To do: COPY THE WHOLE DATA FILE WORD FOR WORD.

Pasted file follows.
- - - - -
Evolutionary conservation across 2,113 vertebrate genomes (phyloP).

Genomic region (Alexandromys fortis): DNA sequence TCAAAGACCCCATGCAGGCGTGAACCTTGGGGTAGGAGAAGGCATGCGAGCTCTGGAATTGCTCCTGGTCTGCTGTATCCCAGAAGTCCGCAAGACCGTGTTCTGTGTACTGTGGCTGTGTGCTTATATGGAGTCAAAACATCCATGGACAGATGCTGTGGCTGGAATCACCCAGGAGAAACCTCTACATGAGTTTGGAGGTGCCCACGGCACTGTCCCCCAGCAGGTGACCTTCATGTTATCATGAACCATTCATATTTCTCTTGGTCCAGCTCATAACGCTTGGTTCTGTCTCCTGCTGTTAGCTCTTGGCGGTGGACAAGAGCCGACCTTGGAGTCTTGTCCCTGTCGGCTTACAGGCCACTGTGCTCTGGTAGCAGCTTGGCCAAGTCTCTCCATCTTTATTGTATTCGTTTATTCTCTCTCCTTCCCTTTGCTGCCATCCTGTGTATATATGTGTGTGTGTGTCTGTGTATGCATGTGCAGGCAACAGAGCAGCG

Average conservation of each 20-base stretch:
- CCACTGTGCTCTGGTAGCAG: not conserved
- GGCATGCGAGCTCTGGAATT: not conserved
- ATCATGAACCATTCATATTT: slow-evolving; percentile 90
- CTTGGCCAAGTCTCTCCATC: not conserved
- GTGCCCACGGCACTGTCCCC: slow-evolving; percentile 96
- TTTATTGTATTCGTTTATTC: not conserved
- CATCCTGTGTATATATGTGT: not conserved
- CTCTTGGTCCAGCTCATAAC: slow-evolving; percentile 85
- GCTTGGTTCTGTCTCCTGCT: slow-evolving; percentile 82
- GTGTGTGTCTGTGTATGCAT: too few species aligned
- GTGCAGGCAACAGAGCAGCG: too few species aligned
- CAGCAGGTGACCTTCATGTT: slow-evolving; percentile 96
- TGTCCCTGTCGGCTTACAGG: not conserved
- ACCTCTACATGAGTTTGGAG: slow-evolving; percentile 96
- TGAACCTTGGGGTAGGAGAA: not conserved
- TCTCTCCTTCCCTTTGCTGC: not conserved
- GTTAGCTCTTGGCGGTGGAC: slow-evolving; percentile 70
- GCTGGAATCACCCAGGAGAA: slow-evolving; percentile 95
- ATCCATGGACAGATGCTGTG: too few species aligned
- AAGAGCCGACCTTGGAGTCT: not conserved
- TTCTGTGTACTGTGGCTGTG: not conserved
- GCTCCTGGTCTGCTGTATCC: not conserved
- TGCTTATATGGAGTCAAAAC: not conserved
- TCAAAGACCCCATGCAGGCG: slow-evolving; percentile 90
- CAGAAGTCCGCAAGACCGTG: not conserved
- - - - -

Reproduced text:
Evolutionary conservation across 2,113 vertebrate genomes (phyloP).

Genomic region (Alexandromys fortis): DNA sequence TCAAAGACCCCATGCAGGCGTGAACCTTGGGGTAGGAGAAGGCATGCGAGCTCTGGAATTGCTCCTGGTCTGCTGTATCCCAGAAGTCCGCAAGACCGTGTTCTGTGTACTGTGGCTGTGTGCTTATATGGAGTCAAAACATCCATGGACAGATGCTGTGGCTGGAATCACCCAGGAGAAACCTCTACATGAGTTTGGAGGTGCCCACGGCACTGTCCCCCAGCAGGTGACCTTCATGTTATCATGAACCATTCATATTTCTCTTGGTCCAGCTCATAACGCTTGGTTCTGTCTCCTGCTGTTAGCTCTTGGCGGTGGACAAGAGCCGACCTTGGAGTCTTGTCCCTGTCGGCTTACAGGCCACTGTGCTCTGGTAGCAGCTTGGCCAAGTCTCTCCATCTTTATTGTATTCGTTTATTCTCTCTCCTTCCCTTTGCTGCCATCCTGTGTATATATGTGTGTGTGTGTCTGTGTATGCATGTGCAGGCAACAGAGCAGCG

Average conservation of each 20-base stretch:
- CCACTGTGCTCTGGTAGCAG: not conserved
- GGCATGCGAGCTCTGGAATT: not conserved
- ATCATGAACCATTCATATTT: slow-evolving; percentile 90
- CTTGGCCAAGTCTCTCCATC: not conserved
- GTGCCCACGGCACTGTCCCC: slow-evolving; percentile 96
- TTTATTGTATTCGTTTATTC: not conserved
- CATCCTGTGTATATATGTGT: not conserved
- CTCTTGGTCCAGCTCATAAC: slow-evolving; percentile 85
- GCTTGGTTCTGTCTCCTGCT: slow-evolving; percentile 82
- GTGTGTGTCTGTGTATGCAT: too few species aligned
- GTGCAGGCAACAGAGCAGCG: too few species aligned
- CAGCAGGTGACCTTCATGTT: slow-evolving; percentile 96
- TGTCCCTGTCGGCTTACAGG: not conserved
- ACCTCTACATGAGTTTGGAG: slow-evolving; percentile 96
- TGAACCTTGGGGTAGGAGAA: not conserved
- TCTCTCCTTCCCTTTGCTGC: not conserved
- GTTAGCTCTTGGCGGTGGAC: slow-evolving; percentile 70
- GCTGGAATCACCCAGGAGAA: slow-evolving; percentile 95
- ATCCATGGACAGATGCTGTG: too few species aligned
- AAGAGCCGACCTTGGAGTCT: not conserved
- TTCTGTGTACTGTGGCTGTG: not conserved
- GCTCCTGGTCTGCTGTATCC: not conserved
- TGCTTATATGGAGTCAAAAC: not conserved
- TCAAAGACCCCATGCAGGCG: slow-evolving; percentile 90
- CAGAAGTCCGCAAGACCGTG: not conserved